United States District Court, W.D. Missouri, St. Joseph Division
NANETTE K. LAUGHREY UNITED STATES DISTRICT JUDGE
Rebekah Salsbury appeals the Commissioner of Social
Security's final decision denying her application for
disability insurance benefits under Title II of the Social
Security Act. The decision is affirmed.
was born in 1978. She initially alleged she became disabled
beginning 9/9/2009, but later amended her alleged onset date
to 1/25/2013. The Administrative Law Judge held a hearing on
10/7/2015 and denied her application on 11/3/2015. The
Appeals Council denied her request for review on 10/25/2016.
In this appeal, Salsbury argues that the ALJ erred in finding
that Salsbury's statements were not entirely credible.
Salsbury also argues the ALJ failed to weigh and consider all
opinion evidence of record by discounting the opinion of her
treating physician, and by neglecting to evaluate the
opinions of her chiropractor. Salsbury also argues the
ALJ's RFC, specifically with regard to her mental
impairments but also as a whole, is unsupported by any
medical opinions. Finally, Salsbury argues the Commissioner
failed to sustain her burden at Step 5 of the sequential
analysis because the Vocational Expert included a job
Salsbury could not perform in her testimony.
Salsbury has an extensive medical history, one which predates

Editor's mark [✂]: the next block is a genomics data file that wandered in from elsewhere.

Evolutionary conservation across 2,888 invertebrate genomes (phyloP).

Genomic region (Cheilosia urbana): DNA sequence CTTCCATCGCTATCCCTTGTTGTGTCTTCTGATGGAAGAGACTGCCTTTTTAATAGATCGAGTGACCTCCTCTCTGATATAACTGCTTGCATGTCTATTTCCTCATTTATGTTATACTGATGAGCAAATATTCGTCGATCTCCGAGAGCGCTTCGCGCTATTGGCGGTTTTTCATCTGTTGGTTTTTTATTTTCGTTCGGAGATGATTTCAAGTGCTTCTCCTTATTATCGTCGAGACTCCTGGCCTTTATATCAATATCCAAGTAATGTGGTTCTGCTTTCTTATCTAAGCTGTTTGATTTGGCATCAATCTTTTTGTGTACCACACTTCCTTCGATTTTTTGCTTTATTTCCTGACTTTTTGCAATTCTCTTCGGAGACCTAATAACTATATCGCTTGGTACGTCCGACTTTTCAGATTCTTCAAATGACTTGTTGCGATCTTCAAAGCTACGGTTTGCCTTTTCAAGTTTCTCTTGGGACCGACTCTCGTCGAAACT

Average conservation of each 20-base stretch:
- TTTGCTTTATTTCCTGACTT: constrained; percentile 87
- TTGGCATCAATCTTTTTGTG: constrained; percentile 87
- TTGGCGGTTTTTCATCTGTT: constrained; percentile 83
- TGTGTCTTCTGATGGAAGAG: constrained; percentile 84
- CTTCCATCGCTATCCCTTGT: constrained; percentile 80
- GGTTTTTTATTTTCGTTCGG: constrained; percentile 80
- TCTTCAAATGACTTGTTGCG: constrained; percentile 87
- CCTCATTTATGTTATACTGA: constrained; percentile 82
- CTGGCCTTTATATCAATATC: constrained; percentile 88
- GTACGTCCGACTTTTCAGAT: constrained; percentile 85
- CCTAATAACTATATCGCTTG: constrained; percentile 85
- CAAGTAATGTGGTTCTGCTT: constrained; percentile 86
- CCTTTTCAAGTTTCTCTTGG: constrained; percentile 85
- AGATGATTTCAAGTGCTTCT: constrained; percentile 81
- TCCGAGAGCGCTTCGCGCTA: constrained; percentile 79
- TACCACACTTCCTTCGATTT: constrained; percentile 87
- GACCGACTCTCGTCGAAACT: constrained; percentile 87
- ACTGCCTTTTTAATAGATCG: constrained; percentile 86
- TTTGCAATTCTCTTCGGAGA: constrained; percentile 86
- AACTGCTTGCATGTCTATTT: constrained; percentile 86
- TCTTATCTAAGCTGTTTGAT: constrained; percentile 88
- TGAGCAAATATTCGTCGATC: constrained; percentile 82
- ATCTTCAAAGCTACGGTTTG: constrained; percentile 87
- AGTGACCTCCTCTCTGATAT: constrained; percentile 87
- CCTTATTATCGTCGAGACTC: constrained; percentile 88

her alleged onset date by decades. In September 2013,
Salsbury visited Wendell Bronson, D.O., who remarked she had
“[a] chronic complex collection of pain, poor sleep,
fatigue, mood changes, inactivity, muscle deconditioning,
weight changes and more pain since long before [he] met her,
she says since 1993.” Tr. 357. Her relevant medical
history for the purpose of this order, however, begins at her
alleged onset date, January 25, 2013.
2013, Salsbury was examined by Angelia Martin, M.D. She was
concerned about the possibility of hyperglycemia or diabetes
because of some swelling and fluid retention. After an
examination, Dr. Martin's diagnosis was fluid retention.
Tr. 380. Salsbury returned to Dr. Martin in July 2013,
complaining of migraines, joint pain, muscle spasms, dry
eyes, and dry mouth. She had experienced sudden weight loss
and weight gain, and feared she might have lupus or
Sjogren's syndrome. Dr. Martin diagnosed Salsbury with
fatigue, myalgia, arthralgia, dry eyes, and dry mouth. Tr.
2013, Salsbury visited Veronica Anwuri, M.D., her primary
care physician, because she was having difficulty finding a
rheumatologist. Salsbury had visited Dr. Anwuri several times
over the past year, and Dr. Anwuri was familiar with
Salsbury's symptoms. On previous occasions, Dr. Anwuri
had diagnosed classic migraines, depressive disorder, carpal
tunnel syndrome, myalgia and myositis, herpes zoster,
gastroparesis, and esophageal reflux, and she had prescribed
Hydroxyzine Pamoate, Tramadol HCI, Savella, Acetaminophen,
Ibuprofen, and Promethazine. In July, Salsbury reported to
Dr. Anwuri that she had dry eyes and a sore mouth, and
requested to be checked for Sjogren's syndrome. Salsbury
also reported wrist pain and swelling, and multiple trigger
points that were tender upon exam. Dr. Anwuri diagnosed dry
eye syndrome, swelling of hands, edema, generalized muscle
weakness, and myalgia and myositis. She also referred
Salsbury to a rheumatologist.
August 2013, Salsbury saw Melinda Pemberton, FNP. Ms.
Pemberton's impressions were of fibromyalgia, abnormal
serum ACE level, gastroparesis, dry eyes, anxiety, and
depression. Tr. 363. Ms. Pemberton also observed significant
hyperalgesia both above and below the waist, and underlying
anxiety and depression. Tr. 364. She prescribed Savella and
Tramadol, discontinued Flexeril, Lortab, Zyrtec, Ibuprofen,
and Phenergan, and requested that Salsbury return to speak